My real name's Paul Dela Cruz. I live in central Florida, and I am currently attending community college here. As for my hobbies and aspirations, I love to design computer games in my free time. My longest game project published so far is called Sword of Light III. My most recently published game project is called Blox Trapper, and it is a mobile game that has been published to the Google Play Store.

Blox Trapper
Also available on Google Play!



Methodical Chaos I -or- An Introduction to Randomness in Game Design

You've made some interesting points. Players do, in a sense, seem somewhat random and unpredictable. Random games tend to add in an unpredictable type of atmosphere that makes players adapt to different situations that can benefit them in the long run. Less random games tend to focus mainly on experience and learning.

A really successful game that I consider having almost no random elements at all is Cooking Mama for Nintendo. All their levels and their recipes and completely laid out in the table for you. It seems pretty difficult and daunting the first time you try it, but over time, you can learn how to time your stylus swipes to get the higher score. The reason for their success, I believe is the familiarity of the theme, the uniqueness of their gameplay, and their user-friendly interface for kids.

There are many other good examples of games that use random elements and non-random elements, but overall, I agree with what you're saying. It doesn't matter how random or non-random a game is, what matters is how those elements were put together to create an enjoyable atmosphere for the player.

Methodical Chaos I -or- An Introduction to Randomness in Game Design

Awesome article, slashphoenix! I loved your explanations. I never knew that professional games can manipulate random elements to actually emphasize skill-based gameplay. I used to believe that random elements in games destroy skill, but this article proves me otherwise. Good read. :) One question though, what is your stance on purely skill-based games? A good example would be Tekken, Soul Calibur, and some PVP games like Bloodline Champions? Do you think they lack a sense of randomness in their gameplay and would benefit from more random elements, or do you think that games like that can function almost completely without any random elements needed at all?

Game Design Tip #1: Testing Your Game More Efficiently

Interesting technique, Addit. I didn't even consider that method before. Heh, there's so many different ways that people handle their game. Use a text program to list down all the bugs, use a game recording software to fix all the glitches you see, etc. Whenever I find a typo in my game, I find it difficult to describe it in my text program so I tend to take a screenshot of it and highlight it using Paint. :]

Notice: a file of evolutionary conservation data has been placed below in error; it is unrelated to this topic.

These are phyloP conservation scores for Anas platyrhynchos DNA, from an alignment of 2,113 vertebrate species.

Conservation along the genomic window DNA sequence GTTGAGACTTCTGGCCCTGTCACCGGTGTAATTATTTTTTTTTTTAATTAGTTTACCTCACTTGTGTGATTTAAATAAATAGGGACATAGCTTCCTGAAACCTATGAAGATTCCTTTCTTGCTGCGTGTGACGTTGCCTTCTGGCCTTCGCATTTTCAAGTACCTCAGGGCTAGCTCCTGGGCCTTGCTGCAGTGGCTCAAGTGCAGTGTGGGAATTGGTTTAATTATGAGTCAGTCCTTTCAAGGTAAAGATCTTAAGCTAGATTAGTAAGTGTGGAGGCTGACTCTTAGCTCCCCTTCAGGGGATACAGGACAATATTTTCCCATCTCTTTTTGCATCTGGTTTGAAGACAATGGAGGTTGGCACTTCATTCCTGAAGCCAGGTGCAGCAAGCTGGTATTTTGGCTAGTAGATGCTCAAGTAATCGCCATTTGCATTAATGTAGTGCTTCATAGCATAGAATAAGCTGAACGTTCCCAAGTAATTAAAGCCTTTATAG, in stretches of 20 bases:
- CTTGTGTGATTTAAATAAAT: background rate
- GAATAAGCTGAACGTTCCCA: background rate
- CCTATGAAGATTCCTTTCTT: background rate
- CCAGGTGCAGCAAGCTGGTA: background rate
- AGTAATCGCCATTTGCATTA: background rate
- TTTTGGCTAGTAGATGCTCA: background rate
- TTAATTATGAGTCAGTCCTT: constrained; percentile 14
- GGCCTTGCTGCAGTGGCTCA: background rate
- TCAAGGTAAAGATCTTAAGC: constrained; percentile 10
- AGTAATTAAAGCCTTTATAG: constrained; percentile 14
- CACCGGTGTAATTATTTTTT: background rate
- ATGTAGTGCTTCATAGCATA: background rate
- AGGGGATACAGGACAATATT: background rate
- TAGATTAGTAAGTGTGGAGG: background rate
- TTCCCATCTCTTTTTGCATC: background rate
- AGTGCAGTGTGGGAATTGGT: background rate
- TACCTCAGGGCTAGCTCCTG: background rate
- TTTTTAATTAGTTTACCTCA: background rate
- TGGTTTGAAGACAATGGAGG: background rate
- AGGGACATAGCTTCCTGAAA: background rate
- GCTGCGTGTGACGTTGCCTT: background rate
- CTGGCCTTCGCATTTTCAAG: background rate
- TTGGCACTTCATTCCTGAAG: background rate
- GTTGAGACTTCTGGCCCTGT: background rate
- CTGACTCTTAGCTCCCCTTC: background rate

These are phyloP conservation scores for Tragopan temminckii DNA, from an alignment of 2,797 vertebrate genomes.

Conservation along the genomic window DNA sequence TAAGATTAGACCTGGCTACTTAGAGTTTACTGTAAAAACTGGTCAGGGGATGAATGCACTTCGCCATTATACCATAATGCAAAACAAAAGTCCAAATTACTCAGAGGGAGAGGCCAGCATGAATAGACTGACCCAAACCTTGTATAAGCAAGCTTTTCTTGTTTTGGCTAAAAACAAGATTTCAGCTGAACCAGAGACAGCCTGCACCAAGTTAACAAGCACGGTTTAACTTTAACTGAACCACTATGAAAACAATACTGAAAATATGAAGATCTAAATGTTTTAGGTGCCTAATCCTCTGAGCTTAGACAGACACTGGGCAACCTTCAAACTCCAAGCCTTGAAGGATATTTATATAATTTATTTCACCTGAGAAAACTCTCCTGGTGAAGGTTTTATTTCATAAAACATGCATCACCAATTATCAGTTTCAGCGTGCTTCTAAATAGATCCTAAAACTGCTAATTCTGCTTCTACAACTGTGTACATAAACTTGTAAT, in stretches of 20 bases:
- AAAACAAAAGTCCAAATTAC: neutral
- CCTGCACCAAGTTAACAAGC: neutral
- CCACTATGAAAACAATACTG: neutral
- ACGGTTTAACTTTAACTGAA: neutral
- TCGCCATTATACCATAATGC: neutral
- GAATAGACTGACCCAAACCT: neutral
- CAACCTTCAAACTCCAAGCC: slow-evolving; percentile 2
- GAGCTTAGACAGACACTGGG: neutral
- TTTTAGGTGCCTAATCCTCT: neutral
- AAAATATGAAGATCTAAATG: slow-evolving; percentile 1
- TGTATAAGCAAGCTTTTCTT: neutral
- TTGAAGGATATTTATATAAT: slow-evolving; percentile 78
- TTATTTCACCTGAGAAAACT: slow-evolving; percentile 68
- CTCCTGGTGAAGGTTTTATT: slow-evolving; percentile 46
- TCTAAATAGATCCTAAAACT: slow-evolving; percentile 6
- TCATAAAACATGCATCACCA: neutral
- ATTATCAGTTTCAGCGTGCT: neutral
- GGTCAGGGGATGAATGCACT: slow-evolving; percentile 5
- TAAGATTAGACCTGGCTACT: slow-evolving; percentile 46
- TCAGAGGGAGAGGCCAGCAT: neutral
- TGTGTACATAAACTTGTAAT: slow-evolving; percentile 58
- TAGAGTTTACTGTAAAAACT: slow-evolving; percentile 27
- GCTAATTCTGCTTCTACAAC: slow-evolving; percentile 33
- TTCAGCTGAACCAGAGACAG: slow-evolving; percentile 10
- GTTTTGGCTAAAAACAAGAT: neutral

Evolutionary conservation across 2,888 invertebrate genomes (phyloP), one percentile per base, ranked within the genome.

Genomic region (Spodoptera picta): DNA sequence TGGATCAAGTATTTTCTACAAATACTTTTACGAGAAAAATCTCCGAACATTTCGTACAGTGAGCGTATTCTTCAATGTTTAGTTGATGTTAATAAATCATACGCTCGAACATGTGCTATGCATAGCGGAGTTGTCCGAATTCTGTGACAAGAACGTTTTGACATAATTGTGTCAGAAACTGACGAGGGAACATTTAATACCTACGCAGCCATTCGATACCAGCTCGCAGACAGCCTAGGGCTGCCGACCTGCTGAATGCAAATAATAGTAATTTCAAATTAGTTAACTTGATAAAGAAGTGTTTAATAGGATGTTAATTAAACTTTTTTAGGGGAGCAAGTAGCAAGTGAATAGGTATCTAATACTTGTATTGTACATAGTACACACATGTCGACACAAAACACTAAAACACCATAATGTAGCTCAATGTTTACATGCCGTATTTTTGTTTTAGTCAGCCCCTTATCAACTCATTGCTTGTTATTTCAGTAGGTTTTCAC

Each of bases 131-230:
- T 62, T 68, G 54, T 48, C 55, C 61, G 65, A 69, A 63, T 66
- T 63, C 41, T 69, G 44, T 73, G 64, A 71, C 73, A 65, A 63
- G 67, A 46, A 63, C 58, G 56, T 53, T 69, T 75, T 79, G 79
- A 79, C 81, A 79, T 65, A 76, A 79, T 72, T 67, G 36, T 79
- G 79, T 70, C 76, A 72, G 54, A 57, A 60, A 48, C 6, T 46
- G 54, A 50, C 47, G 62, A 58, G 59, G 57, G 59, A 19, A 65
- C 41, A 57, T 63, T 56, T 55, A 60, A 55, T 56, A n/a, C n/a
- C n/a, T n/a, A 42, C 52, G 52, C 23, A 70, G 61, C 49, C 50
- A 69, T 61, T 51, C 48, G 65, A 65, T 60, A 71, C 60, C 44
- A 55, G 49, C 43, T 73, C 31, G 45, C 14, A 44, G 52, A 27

Game Design Tip #1: Testing Your Game More Efficiently

I think I see where you're getting at, Link. When my game has many bugs, I tend to use that same tactic you described; writing the glitches down on a text file and checking off those that I have fixed. I have a bad habit of forgetting what to test for in my game so you're right; that technique can be really helpful for dealing with multiple bugs at a time. :P

Marrend, it helps to start out with what problem you want to solve for. Next, using what knowledge or experience you have, make a utility or even just a new method of doing things that will help solve the problem or make it easier for you to solve.

(P.S. I updated my article to acknowledge the missing information you pointed out when I explained those special Player Touch events, Link. Thanks for putting my attention on it.)

Game Design Tip #1: Testing Your Game More Efficiently

Thanks, Addit. I agree. Although the debug menu and the wall-passing features built-in are useful tools, they can be utilized to other possible areas of potential. Experienced programmers can figure out how to redesign the debug menu and its features altogether, but for designers more experienced with making events, they also have a good amount of control over how their game environment can be suited to fit their needs.
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